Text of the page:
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City focuses on fiscal future

Continued unchecked spending will mean multi-million dollar deficit

Posted: February 1, 2009 9:50 p.m.
Updated: February 2, 2009 4:59 a.m.
 

Despite thrifty planning, if Santa Clarita continues with its present spending plan the city will face a more than $3 million deficit in 2010, City Manager Ken Pulskamp said last week.

By 2014, that figure could swell to $7 million, Pulskamp said during a budget subcommittee meeting Tuesday afternoon.

While stressing general fund projections will change, Pulskamp said the projected revenues for 2009 are $79.4 million. That is the same amount as the current projected expenditures.

In the 2007-08 fiscal year, the city had revenues of about $89 million, with operating expenditures of about $77 million.

A city hiring freeze, which has left 15 positions open is saving City Hall $1.3 million, Pulskamp said.

The city has an operating reserve of about $11.6 million, city treasurer Darren Hernandez said.

Reserve funds can be used for one-time expenses. For example, funds from the city's operating reserve were part of the $26 million spent in the wake of the 1994 Northridge earthquake that devastated the region, Hernandez said.

Department budgets are due to the city manager's office in March, and managers have been asked to submit three plans: A flat budget, a budget with a 3 percent reduction and one with a 5 percent reduction.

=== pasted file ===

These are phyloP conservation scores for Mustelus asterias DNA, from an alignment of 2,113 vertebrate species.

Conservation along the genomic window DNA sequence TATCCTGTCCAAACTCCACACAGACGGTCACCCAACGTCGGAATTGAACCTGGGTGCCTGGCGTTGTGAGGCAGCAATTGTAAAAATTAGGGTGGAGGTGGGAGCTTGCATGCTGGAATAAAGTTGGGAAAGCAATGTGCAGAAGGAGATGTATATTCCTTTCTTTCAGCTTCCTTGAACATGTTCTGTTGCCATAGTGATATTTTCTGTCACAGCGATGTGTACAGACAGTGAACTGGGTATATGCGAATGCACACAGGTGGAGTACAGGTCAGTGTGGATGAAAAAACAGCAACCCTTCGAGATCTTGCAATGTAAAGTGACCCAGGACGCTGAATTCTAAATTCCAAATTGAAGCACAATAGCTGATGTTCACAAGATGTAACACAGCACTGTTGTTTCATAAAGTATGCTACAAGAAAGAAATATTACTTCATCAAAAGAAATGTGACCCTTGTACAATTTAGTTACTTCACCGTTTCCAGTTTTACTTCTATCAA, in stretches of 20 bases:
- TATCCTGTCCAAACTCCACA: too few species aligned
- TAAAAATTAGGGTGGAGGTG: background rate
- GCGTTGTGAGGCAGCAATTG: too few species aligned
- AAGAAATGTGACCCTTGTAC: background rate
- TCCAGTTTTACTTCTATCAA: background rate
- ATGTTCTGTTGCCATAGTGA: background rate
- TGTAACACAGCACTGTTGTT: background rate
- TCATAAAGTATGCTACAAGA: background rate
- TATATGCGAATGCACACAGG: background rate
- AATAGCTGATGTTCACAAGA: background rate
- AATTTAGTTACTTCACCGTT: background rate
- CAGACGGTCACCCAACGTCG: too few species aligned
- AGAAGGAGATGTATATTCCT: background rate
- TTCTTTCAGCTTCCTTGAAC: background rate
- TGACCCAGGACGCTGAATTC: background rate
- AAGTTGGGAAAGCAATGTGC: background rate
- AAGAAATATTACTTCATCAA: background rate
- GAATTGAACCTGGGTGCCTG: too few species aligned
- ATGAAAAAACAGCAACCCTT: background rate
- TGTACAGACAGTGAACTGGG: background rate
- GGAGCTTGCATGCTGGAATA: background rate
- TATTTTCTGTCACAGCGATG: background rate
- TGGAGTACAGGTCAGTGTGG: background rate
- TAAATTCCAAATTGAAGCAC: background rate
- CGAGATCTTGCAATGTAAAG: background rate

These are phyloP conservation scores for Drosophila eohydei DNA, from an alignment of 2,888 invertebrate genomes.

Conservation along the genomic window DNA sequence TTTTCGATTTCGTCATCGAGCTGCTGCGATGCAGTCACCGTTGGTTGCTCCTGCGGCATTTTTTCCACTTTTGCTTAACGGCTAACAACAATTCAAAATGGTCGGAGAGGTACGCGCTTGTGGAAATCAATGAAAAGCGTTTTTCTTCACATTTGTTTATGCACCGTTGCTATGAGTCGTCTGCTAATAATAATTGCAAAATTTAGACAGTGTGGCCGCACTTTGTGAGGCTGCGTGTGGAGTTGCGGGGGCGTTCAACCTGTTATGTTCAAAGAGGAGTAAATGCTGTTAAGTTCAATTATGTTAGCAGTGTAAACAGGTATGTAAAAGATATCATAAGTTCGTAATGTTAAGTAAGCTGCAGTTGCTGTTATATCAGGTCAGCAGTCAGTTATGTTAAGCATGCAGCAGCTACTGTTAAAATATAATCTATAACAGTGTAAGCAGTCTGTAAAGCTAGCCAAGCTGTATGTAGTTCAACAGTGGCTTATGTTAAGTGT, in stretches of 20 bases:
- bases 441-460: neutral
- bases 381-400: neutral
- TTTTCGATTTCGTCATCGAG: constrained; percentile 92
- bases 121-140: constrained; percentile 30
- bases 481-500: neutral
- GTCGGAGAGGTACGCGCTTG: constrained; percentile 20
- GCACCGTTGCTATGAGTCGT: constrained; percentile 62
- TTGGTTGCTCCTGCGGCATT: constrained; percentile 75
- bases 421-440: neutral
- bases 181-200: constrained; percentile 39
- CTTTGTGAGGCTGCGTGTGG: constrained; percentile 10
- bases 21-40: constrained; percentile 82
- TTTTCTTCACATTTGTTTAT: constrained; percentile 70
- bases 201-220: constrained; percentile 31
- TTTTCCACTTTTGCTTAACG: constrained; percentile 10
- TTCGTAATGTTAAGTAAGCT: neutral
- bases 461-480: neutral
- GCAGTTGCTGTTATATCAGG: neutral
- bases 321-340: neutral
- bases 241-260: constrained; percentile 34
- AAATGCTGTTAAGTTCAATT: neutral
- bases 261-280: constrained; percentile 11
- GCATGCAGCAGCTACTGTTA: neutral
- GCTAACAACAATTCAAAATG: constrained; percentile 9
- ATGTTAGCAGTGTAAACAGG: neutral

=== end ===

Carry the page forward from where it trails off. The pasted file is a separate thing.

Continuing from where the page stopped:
Sales tax information for the holiday season is expected in early spring, and Pulskamp said "the Christmas season was not good."

Sales tax revenue comprises about 40 percent of the city's general fund, Hernandez said.

It is not entirely surprising the economy has been unraveling over the past months, Pulskamp said, "but it is unraveling at unprecedented speed."

Every June the City Council approves a budget with a fiscal year schedule of July 1 to June 30.

In recent weeks city officials have lauded the city's practice of thrifty budgeting.

"It takes a tremendous amount of self-discipline to live below your means, but we do that so we're prepared for times like these," Hernandez said earlier this month.

In the midst of economic turmoil, the coming year holds pluses and minuses.

Three of last year's priorities will remain on hold, Pulskamp said.

Expansion work at Saugus' Central Park is on the back burner, as is gym expansion at the Santa Clarita Activities Center and any work on a Canyon Country community center.

On the flip side, work is funded and underway to complete the cross-valley connector by erecting a bridge across the Santa Clara River, Pulskamp said.

The city's efforts to keep Cemex Inc. from operating a massive sand and gravel mine in Soledad Canyon will be unaffected, he said, as a funding reserve has been built up over the years.

With funds allotted, the city can move ahead designing a new library in downtown Newhall and undertaking streetscaping along Main Street.

City officials are also in talks with the Valley Industrial Association, the Santa Clarita Chamber of Commerce and the business community at large to figure out how to deal with a tanking economy.

For example, Pulskamp said there have been discussions about what to do with the space formerly occupied by Mervyn's in the River Oaks Shopping Center on Magic Mountain Parkway. The space could either be filled by an anchor tenant, or subdivided for several businesses.

Whatever changes the 09/10 budget undergoes, public safety will remain a top funding concern, Mayor Frank Ferry said.

"When we talk about the budget, public safety is always a high priority," he said Friday.

The city contracts with the Los Angeles County Sheriff's Department for law enforcement services, paying about $19 million annually, Hernandez said.

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